‘I hold a very serious view of Japan’s economy and its outlook….taking this view into account, the BOJ has conducted powerful monetary easing’ Shirakawa Governor (source CNBC.com 7/11/11.) But this wittering has not translated into a serious policy initiative, nor turned the tide for the malaise.
It is inconceivable that some sort of monetary stimulation will not continue, much like what had been started in the immediate aftermath of the tragedy. But a game changing event that will galvanise both the economy and society similar to what took place in the 1950s and 60s is harder to predict. Likewise the intervention that took place immediately after the earthquake in March, and again sporadically in recent weeks is likely to continue. But will this turn the entire $/Y relationship?
We need to be mindful of the international context of this action, as the worldwide financial crisis has gripped. As Vimal Gor, head of fixed income at BT Investment Management put it ‘ the yen remains one of our favourite currencies as Japan still has a strong trade surplus and benefits from the global risk aversion that we’re seeing. Unilateral interventions in the Japanese currency have no real lasting impact. If anything we’d view this as a buying opportunity’ (source Bloomberg.com 6/11/11.)
The 2011ecomomic crisis may be seen as just one more small step towards decline.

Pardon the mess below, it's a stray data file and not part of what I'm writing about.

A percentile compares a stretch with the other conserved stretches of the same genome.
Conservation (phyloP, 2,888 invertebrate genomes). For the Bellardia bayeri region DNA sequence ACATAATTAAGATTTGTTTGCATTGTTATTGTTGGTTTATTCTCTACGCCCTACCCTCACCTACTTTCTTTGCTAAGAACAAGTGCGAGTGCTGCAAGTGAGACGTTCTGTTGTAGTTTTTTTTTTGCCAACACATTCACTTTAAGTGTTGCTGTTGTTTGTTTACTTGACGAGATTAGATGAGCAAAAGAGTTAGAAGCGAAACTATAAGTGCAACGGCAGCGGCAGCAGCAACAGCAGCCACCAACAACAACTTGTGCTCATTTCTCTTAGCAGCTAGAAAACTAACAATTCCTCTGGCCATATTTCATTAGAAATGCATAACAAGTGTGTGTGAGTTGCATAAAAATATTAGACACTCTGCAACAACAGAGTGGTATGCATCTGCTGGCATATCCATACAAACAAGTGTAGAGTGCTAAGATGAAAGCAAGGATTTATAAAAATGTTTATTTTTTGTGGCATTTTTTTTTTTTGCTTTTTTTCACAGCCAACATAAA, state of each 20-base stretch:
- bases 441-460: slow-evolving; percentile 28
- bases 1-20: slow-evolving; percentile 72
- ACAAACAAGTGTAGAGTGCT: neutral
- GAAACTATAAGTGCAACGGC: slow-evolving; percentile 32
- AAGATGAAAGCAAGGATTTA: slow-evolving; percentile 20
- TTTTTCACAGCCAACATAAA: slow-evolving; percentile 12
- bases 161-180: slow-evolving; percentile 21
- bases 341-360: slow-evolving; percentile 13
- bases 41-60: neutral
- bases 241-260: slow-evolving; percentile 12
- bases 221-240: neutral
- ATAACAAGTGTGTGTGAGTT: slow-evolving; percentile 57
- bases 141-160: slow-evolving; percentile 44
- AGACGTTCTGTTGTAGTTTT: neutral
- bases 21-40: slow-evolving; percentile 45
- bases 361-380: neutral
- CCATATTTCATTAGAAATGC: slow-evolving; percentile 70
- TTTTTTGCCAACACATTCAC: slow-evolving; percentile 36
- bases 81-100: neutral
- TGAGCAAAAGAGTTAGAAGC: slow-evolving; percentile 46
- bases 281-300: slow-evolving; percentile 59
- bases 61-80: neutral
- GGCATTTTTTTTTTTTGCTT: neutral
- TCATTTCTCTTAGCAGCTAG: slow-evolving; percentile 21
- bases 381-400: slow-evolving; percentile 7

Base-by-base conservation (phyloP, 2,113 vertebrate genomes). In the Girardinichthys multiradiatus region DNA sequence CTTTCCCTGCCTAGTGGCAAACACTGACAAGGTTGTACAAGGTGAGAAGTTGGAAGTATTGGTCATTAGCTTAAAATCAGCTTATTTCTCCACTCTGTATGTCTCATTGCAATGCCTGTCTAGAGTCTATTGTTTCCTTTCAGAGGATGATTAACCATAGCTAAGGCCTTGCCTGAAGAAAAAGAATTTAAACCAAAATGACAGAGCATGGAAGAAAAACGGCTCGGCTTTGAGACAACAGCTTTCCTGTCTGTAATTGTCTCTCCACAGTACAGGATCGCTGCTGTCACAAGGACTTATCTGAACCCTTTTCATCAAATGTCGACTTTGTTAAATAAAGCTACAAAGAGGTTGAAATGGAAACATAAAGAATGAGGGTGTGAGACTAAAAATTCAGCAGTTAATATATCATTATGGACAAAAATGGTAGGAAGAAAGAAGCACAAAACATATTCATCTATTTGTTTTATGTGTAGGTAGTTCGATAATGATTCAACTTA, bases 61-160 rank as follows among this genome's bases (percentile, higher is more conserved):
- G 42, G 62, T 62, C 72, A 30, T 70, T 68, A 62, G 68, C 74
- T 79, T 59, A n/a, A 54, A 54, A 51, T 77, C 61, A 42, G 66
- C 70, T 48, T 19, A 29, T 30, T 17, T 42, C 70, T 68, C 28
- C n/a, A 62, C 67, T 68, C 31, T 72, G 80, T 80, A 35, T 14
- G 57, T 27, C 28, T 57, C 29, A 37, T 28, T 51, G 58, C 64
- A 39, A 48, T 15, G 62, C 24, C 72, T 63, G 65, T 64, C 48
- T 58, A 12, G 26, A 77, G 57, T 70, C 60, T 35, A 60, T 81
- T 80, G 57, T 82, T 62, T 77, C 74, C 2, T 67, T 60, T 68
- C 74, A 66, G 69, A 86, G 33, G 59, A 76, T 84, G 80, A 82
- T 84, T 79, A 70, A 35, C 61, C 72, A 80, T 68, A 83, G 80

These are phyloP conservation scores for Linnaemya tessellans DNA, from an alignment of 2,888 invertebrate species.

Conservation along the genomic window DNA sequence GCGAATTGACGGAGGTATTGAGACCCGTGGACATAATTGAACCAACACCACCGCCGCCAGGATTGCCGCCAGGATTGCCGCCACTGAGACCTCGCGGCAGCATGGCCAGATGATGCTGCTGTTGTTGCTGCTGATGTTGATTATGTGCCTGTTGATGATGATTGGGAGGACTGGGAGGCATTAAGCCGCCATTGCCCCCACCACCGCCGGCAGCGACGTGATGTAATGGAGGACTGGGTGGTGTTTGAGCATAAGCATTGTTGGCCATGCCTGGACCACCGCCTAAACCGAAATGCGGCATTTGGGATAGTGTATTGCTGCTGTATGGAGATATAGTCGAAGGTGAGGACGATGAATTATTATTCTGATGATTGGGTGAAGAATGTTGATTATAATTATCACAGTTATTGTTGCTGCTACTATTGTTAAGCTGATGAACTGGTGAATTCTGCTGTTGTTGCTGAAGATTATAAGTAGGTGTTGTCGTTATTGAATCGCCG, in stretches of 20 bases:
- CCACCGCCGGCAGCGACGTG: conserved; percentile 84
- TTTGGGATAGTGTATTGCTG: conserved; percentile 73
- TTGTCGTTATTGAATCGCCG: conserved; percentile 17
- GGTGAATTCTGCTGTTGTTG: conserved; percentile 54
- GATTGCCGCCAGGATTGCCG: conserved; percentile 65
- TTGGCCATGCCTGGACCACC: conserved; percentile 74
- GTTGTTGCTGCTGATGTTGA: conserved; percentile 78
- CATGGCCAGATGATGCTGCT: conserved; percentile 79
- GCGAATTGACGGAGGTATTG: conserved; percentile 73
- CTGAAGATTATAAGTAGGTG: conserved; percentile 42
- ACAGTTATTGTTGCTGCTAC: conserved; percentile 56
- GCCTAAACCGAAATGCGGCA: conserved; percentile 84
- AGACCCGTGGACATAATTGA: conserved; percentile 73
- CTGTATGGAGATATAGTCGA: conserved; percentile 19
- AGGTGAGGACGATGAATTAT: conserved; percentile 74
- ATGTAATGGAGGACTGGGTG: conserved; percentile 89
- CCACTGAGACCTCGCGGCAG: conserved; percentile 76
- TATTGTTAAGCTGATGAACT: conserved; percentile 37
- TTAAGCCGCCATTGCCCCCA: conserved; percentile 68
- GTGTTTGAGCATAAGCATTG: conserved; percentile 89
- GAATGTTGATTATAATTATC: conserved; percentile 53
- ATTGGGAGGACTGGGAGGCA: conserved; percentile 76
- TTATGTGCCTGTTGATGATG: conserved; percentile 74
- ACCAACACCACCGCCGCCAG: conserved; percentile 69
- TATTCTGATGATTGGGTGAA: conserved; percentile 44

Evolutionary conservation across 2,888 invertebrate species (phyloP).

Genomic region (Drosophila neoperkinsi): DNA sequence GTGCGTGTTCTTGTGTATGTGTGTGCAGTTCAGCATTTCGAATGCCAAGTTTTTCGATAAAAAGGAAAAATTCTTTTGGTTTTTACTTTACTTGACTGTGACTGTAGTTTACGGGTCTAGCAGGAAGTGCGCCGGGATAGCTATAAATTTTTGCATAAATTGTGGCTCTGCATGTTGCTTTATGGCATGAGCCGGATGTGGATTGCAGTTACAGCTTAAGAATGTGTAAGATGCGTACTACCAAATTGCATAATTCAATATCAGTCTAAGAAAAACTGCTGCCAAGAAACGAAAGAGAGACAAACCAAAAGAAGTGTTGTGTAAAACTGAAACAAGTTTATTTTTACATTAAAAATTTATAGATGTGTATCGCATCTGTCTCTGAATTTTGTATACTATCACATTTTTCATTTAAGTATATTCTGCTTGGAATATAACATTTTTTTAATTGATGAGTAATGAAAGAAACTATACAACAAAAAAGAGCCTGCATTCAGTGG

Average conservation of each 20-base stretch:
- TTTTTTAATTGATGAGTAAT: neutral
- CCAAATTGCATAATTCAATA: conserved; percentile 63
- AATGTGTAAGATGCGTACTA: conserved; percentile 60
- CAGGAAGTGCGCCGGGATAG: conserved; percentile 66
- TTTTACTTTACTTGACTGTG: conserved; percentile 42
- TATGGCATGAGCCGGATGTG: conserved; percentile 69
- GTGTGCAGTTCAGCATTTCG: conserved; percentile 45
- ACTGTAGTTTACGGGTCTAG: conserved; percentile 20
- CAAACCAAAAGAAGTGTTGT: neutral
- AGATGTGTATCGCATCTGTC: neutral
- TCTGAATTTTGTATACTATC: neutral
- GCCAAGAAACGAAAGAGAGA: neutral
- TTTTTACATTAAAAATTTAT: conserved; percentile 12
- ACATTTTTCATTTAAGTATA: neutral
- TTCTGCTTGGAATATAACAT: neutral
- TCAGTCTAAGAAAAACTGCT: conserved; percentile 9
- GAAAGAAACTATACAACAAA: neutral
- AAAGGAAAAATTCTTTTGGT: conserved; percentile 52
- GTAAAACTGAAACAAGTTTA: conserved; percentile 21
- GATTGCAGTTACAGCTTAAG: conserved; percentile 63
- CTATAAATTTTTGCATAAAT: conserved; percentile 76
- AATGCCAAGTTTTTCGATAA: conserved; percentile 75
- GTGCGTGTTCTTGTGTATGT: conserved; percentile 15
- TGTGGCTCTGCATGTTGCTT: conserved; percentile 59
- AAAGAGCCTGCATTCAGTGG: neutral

In the middle part of the decade, many investors and speculators used the Yen as part of a carry trade positioning. This can be seen from the above chart (source Bloomberg CFTC statistics.)
This meant that the foreign exchange market was structurally short Yen. In more recent years as the financial crisis has gripped markets, the Yen has been seen as a safe haven. Again, with interest rates now at ultra low levels in most major currency markets, the yield give up has narrowed to make the carry trade less interesting. These two factors have given a net long Yen bias as can be seen in the CFTC figures from 2008 onwards. It can be deduced that these long Japanese Yen positions could lead to a more dramatic turn around when the financial crisis ends.
Interest rates and currencies
Currencies movements have been blamed on all sorts of factors, balance of payments, political risk, absolute levels of growth and many more. But increasingly in the 21st century interest rate differences have played a dominant part in currency pairs. With Japan mired in stagnation, this has never been more true than in